Literature Study GuidesUlyssesPart 3 Episode 17 Summary

Ulysses | Study Guide

James Joyce

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Ulysses | Part 3, Episode 17 : The Nostos (Ithaca) | Summary



This episode in written in the form of catechism, a summary of religious doctrine meant to instruct new members and often takes the form of questions and answers. It is 2 a.m. the following day, June 17, 1904. As Bloom and Stephen walk from the cabman's shelter to Bloom's house they talk of various subjects, including "emergency dustbuckets, the Roman catholic church, ecclesiastical celibacy, [and] the Irish nation." They both prefer "cisatlantic" to "transatlantic" life, meaning they prefer to stay in Europe and not cross the Atlantic to America. They disagree on some topics; Bloom favors "dietary and civic selfhelp" and disagrees with Stephen's views about "the eternal affirmation of the spirit of man in literature."

Arriving home, Bloom finds he has forgotten his key to the gate so he climbs over the garden wall, falls down, and enters his house through the basement door. He lets Stephen in and makes cocoa for himself and Stephen. There are long answers about the source of the water in the kettle and about water's properties. Stephen reveals he is a "hydrophobe," afraid of water and reluctant to wash. Bloom finds Boylan's torn-up Gold Cup betting slips in the pocket of Molly's apron, but this knowledge doesn't seem to change his mood, which is described as satisfied, without expectations or disappointments. Bloom's attempts at poetry are described, and he wonders what to do with wives and how to keep them occupied. He thinks about Molly's shortcomings in intelligence or education. Stephen and Bloom compare Hebrew and Gaelic languages. Stephen sings an anti-Semitic song, which saddens Bloom as he then recalls his daughter's childhood.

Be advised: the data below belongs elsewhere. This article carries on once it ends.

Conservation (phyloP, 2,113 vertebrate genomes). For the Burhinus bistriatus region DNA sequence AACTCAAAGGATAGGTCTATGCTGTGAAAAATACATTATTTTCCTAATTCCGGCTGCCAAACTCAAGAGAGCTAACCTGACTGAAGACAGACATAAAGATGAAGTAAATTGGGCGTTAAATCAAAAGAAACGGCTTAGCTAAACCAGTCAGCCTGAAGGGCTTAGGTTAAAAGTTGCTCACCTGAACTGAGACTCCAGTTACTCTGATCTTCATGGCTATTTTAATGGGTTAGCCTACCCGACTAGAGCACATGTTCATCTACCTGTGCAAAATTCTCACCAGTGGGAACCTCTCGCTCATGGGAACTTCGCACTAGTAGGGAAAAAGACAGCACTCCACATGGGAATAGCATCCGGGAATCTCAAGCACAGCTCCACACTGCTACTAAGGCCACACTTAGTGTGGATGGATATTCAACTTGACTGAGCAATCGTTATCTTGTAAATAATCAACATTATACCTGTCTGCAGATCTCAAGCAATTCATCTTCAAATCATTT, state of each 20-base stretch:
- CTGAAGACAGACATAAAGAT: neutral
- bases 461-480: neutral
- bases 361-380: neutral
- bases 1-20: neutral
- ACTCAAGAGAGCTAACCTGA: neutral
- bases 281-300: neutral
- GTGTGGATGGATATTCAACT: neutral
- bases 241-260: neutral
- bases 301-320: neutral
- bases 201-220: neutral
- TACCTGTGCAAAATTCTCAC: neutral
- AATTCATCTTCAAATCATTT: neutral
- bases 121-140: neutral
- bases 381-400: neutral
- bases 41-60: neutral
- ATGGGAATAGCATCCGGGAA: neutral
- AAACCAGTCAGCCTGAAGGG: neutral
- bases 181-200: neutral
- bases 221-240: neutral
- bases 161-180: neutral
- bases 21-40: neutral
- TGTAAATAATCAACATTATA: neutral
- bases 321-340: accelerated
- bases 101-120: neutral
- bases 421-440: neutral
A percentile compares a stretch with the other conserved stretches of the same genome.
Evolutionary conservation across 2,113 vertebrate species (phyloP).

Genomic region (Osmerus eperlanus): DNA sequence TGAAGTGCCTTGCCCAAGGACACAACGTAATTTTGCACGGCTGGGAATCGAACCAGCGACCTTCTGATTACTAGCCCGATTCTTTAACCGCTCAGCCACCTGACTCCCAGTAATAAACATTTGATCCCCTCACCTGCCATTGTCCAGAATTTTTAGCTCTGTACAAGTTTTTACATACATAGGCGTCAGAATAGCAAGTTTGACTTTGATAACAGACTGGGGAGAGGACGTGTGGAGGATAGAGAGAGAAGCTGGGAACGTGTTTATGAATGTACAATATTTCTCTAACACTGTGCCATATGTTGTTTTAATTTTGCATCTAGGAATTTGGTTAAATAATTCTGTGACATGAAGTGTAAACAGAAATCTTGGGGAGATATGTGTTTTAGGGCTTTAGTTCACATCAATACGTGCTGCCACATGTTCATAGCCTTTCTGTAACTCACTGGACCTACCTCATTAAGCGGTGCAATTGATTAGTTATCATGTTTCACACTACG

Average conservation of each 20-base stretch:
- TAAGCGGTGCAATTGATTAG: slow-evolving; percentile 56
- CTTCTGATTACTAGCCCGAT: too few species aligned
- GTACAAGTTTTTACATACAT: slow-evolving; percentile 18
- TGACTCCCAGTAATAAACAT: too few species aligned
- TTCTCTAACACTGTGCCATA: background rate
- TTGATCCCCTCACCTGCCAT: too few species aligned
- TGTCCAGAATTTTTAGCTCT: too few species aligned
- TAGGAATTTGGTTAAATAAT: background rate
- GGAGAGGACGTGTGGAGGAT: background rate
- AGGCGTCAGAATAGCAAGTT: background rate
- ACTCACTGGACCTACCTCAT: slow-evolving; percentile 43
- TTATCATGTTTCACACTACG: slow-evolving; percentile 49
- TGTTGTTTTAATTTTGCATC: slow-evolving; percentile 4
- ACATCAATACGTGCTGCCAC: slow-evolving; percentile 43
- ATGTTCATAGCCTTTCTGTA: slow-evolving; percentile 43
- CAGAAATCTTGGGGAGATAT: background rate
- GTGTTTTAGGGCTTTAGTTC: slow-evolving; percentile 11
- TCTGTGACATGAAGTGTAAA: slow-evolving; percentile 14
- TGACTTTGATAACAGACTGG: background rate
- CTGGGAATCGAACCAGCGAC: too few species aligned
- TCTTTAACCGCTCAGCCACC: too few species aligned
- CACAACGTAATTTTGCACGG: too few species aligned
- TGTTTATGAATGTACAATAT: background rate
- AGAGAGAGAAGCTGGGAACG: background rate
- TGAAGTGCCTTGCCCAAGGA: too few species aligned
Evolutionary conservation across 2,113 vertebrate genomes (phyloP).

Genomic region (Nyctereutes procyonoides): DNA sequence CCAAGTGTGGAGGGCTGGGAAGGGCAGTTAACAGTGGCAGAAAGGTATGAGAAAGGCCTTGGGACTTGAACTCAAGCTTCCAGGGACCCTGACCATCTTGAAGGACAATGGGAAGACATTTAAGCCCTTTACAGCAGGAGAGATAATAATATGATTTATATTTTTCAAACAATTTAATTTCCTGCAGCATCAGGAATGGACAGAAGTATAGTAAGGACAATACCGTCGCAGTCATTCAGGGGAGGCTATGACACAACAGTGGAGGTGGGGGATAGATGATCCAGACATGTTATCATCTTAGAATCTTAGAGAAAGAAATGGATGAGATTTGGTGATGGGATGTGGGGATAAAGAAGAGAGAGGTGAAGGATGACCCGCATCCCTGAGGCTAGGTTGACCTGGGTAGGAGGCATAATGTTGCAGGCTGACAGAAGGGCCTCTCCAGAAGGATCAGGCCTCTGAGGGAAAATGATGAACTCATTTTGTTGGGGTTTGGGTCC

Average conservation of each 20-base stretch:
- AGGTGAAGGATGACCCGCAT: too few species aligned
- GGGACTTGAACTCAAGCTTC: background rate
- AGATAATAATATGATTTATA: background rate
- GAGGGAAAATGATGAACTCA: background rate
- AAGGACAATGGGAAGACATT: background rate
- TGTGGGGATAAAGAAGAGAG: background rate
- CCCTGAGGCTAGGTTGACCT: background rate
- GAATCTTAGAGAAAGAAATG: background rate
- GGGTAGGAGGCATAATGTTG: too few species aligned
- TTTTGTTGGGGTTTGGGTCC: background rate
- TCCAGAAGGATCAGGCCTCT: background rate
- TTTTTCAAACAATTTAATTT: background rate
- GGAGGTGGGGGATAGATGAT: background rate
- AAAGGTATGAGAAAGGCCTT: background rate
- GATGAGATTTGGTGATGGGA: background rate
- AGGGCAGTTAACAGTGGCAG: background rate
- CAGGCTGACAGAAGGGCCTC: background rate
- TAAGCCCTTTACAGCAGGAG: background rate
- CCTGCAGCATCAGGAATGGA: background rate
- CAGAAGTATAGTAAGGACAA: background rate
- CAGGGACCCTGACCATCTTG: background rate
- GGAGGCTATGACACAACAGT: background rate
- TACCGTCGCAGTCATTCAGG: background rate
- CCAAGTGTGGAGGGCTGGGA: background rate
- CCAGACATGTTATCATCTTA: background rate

Bloom invites Stephen to spend the night in a room next to his and Molly's which Stephen declines. Stephen and Bloom make plans for Stephen to teach Italian, take voices lessons from Molly, and have philosophical dialogues with Bloom. Bloom recalls a circus performance in which a clown pretended Bloom was his father. Stephen leaves and Bloom lights his way out with a candle. They pause in the garden, look at the night sky, and urinate side by side. Stephen leaves and the church bells toll. Bloom thinks of owning land—a utopian estate called Flowerville—and of urban-improvement schemes. The narration recalls Rudolph Bloom's will and suicide note. Bloom goes up to his and Molly's bedroom, gets in bed, lies head to foot with Molly, and kisses her buttocks. She asks him about his day. He tells her, leaving out such incidents as the letter from Martha, the fight with the citizen, the sight of Gerty on the beach, and the visit to the brothel. Bloom goes to sleep, dreaming of an egg.


The "Ithaca" episode parallels Book 17 of The Odyssey. Odysseus and Telemachus part as they make their way to Odysseus's palace. Suitors clamor for Penelope's attentions but are unable to win her heart. Telemachus and Odysseus, still in disguise, kill all her suitors. Afterward, Odysseus fumigates his house. The parallels are many and somewhat minor to the overarching themes. Very different, however, is that Odysseus is the hero vanquishing his wife's suitors, while Bloom, returning home, does nothing at the sight of Blazes Boylan's body imprint still visible on the bedsheets of his wife's bed.